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July 11, 2018

Remittances marginally increase to $19.622 billion in FY18


July 11, 2018

KARACHI: Inbound remittances to Pakistan marginally rose 1.4 percent to $19.622 billion during the last fiscal year of 2017/18, the central bank’s data showed on Tuesday, as subdued economic activities in the Middle East constrained the foreign inflows.

The State Bank of Pakistan (SBP) recorded workers’ remittances at $19.351 billion during the preceding fiscal year of 2016/17.

Analysts said policy change in the Middle East, which is the main destination for Pakistan’s 10 million overseas workers, is taking toll on remittance inflows. “The nominal rise shows economic slowdown in the Middle East,” Mohammad Sohail, chief executive at Topline Securities said.

The SBP data showed that Pakistani expatriates working in Saudi Arabia sent home $4.858 billion, down 11.17 percent year-over-year. The country received $4.333 billion from the United Arab Emirates (UAE) as compared to $4.328 billion in 2016/17.

Remittances amounted to $1.594 billion in June compared with $1.840 billion a year ago. In May, the figure was $1.771 billion. Annual remittances fell short of the SBP’s projection in the range of $19.5-20.5 billion and the government’s target of $20.7 billion.

Analysts forecast a further decline in remittances during the current fiscal year. Sohail said the prospect is not very good due to slowdown and layoffs in gulf cooperation council economies including Saudi Arabia, Kuwait, UAE, Qatar, Bahrain, and Oman.

Slowdown in economic activity in the gulf region, especially Saudi Arabia, affected the remittance flows to the South Asian countries, including Pakistan. Saudi Arabia and UAE imposed value-added tax on wholesale and retail sale, which increased the cost of living for unskilled low-income workers.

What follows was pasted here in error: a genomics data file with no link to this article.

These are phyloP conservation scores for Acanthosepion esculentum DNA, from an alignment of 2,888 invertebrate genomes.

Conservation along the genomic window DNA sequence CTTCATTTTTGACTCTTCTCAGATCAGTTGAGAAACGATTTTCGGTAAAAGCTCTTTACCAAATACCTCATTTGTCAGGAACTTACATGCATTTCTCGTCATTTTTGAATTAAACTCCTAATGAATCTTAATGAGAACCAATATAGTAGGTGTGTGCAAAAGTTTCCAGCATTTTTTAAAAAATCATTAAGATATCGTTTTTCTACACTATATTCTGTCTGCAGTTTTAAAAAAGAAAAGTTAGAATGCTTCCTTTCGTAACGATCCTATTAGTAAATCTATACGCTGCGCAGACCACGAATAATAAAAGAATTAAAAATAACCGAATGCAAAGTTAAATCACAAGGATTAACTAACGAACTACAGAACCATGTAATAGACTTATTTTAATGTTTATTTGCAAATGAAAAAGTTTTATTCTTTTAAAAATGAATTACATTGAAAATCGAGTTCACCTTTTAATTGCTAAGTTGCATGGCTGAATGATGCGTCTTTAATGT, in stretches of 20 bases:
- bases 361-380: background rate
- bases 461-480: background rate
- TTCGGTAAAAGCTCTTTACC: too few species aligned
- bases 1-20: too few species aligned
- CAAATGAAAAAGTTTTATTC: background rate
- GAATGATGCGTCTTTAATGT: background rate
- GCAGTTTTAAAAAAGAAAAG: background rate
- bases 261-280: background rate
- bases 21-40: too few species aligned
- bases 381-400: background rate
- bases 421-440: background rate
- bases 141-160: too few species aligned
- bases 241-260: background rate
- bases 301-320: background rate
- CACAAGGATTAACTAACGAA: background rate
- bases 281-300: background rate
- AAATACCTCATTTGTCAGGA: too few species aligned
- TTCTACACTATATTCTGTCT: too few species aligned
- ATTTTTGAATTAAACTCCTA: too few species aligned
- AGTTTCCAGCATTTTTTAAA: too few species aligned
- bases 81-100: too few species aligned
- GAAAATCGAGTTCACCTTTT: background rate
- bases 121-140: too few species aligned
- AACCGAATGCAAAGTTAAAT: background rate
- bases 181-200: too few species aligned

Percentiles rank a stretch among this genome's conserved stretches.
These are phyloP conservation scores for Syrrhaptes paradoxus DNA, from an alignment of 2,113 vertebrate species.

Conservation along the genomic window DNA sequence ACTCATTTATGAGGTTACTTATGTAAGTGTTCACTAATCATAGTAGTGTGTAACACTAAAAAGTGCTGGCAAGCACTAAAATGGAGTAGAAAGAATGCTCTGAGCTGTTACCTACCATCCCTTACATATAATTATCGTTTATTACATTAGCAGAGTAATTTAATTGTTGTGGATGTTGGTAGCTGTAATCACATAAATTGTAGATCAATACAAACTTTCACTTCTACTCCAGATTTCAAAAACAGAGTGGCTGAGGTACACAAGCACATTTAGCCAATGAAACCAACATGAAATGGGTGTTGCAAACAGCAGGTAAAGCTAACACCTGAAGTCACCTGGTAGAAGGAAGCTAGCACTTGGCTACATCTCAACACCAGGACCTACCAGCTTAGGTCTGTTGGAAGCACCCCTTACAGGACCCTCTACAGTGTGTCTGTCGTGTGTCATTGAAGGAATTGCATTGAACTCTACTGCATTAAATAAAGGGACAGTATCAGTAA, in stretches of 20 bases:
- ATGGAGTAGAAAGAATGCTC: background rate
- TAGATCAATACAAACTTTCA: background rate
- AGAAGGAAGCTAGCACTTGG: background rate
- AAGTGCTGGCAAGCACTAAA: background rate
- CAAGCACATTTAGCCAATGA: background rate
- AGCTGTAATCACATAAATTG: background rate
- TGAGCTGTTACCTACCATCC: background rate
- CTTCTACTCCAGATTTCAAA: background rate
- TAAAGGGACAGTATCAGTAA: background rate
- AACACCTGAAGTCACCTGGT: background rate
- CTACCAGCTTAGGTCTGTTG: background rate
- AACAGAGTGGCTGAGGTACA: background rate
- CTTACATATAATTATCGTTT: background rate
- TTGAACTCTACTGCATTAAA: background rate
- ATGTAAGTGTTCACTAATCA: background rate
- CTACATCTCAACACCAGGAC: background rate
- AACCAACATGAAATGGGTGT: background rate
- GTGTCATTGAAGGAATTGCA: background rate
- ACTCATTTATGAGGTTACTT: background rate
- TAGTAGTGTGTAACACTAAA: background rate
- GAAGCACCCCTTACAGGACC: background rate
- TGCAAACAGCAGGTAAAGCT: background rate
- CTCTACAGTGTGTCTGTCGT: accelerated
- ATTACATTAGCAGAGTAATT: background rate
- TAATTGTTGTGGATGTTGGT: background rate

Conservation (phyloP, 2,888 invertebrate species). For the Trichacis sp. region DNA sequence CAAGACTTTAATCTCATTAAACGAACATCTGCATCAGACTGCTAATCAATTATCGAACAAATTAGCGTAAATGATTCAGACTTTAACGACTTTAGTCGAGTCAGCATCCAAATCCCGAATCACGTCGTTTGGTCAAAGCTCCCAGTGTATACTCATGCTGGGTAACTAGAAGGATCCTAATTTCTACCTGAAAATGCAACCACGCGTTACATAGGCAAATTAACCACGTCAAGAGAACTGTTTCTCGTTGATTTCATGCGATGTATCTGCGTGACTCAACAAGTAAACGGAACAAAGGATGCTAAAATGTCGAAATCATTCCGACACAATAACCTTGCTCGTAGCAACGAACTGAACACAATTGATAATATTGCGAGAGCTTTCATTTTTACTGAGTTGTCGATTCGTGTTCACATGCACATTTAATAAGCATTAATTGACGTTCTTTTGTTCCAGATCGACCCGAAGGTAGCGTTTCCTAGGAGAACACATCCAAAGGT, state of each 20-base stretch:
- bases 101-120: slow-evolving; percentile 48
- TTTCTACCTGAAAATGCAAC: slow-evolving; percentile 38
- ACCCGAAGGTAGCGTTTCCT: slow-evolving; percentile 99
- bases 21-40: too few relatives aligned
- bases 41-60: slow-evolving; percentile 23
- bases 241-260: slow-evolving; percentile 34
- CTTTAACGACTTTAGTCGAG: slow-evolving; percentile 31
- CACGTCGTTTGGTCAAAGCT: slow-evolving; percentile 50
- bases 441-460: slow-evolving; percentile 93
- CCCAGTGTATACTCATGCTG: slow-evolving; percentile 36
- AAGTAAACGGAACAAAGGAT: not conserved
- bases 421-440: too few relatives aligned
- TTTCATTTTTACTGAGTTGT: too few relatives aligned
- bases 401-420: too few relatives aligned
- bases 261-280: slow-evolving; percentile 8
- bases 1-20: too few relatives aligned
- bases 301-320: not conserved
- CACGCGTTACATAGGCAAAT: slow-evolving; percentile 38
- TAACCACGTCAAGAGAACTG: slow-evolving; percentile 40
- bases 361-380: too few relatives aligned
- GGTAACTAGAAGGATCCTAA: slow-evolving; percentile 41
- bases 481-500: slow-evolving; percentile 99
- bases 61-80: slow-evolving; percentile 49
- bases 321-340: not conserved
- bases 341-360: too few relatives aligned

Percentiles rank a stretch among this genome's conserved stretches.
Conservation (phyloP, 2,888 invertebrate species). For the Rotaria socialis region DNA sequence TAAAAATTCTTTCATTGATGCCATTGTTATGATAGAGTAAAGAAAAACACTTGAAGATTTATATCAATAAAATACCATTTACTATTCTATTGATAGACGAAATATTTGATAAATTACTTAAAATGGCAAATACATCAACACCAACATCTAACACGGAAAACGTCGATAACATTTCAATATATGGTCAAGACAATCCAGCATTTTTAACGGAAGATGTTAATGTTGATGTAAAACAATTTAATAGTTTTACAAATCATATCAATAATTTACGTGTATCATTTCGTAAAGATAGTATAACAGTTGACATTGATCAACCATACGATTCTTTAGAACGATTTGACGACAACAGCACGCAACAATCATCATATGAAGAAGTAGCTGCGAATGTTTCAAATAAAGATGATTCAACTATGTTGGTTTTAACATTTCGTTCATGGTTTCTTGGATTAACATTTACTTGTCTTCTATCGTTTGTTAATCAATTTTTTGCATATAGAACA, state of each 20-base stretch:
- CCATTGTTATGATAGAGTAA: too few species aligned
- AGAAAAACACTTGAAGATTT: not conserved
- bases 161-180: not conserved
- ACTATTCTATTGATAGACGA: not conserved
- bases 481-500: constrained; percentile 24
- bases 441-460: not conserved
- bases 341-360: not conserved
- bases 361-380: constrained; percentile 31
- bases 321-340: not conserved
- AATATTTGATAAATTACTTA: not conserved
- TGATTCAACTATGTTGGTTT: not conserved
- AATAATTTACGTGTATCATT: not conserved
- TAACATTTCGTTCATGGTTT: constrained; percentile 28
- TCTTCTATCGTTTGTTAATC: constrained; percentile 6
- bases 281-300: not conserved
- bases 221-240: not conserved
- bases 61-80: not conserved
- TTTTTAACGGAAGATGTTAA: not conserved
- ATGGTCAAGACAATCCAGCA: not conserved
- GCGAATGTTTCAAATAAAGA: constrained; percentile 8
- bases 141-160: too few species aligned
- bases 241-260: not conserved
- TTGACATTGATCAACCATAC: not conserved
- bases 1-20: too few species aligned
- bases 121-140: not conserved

Pakistan’s exports of manpower to Saudi Arabia tumbled to 143,000 in 2017 from 522,700 in 2015, according to official statistics. Manpower exports to Qatar dropped to 11,595 in 2017 from 12,741 in 2015. In Kuwait, manpower exports were recorded at 164 in 2015, 770 in 2016 and 773 in 2017.

Analysts said substantial diplomatic efforts are required to boost exports of human resources to gulf countries as diaspora in Arab states guarantee the permanence in major flows of remittances.

The Planning Commission is, however, optimistic about the inflows, projecting remittances at more than $21 billion in the current fiscal year of 2018/19. A bulk of remittances, in FY2018, received from the United Kingdom, US and European Union countries.

Remittance flows from the UK stood at $2.762 billion, showing an increase of 17.98 percent over the previous fiscal year. Remittances from the US were recorded at $2.713 billion, up 10.63 percent. Remittances from the EU region surged 35.92 percent to $656.08 million during the last fiscal year.

Analysts said negative impact of tight financial regulations in the US and post-Brexit scenario is subsiding and remittance inflows from the countries started going up as compared to the gulf nations.

They said lower-than-desired growth in remittances could further dry up the country’s foreign exchange reserves.

External current account deficit widened to $16 billion for the July-May 2017-18 period, up a whopping 43 percent year-over-year. The current account deficit is expected to reach six percent of GDP for the full fiscal year ended June 30.

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